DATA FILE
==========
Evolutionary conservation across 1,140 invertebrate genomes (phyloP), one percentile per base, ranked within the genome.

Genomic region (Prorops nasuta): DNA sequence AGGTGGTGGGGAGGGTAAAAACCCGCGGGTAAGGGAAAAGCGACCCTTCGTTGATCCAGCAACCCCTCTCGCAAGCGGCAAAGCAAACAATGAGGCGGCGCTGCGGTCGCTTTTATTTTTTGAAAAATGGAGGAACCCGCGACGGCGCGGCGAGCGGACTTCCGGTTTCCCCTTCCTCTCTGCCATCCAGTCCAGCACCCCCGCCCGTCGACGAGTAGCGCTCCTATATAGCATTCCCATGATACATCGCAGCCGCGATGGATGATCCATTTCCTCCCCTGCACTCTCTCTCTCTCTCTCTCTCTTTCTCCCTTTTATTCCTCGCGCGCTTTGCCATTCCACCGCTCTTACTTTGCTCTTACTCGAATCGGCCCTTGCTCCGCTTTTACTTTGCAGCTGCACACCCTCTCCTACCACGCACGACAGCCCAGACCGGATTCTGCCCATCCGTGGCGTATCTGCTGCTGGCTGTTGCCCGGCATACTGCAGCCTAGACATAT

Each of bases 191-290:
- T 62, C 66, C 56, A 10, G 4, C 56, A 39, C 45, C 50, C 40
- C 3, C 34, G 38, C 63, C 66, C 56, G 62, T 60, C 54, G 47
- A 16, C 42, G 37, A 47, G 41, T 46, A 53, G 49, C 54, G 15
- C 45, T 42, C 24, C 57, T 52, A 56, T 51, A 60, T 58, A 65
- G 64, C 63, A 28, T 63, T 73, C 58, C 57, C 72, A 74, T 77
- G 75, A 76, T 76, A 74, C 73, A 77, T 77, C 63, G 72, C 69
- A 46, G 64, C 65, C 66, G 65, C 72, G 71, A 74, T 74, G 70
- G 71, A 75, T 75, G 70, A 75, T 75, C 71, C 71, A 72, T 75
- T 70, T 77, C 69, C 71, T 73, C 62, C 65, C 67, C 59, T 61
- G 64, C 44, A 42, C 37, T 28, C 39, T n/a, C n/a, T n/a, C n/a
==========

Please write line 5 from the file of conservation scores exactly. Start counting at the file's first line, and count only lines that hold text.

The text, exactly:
- C 3, C 34, G 38, C 63, C 66, C 56, G 62, T 60, C 54, G 47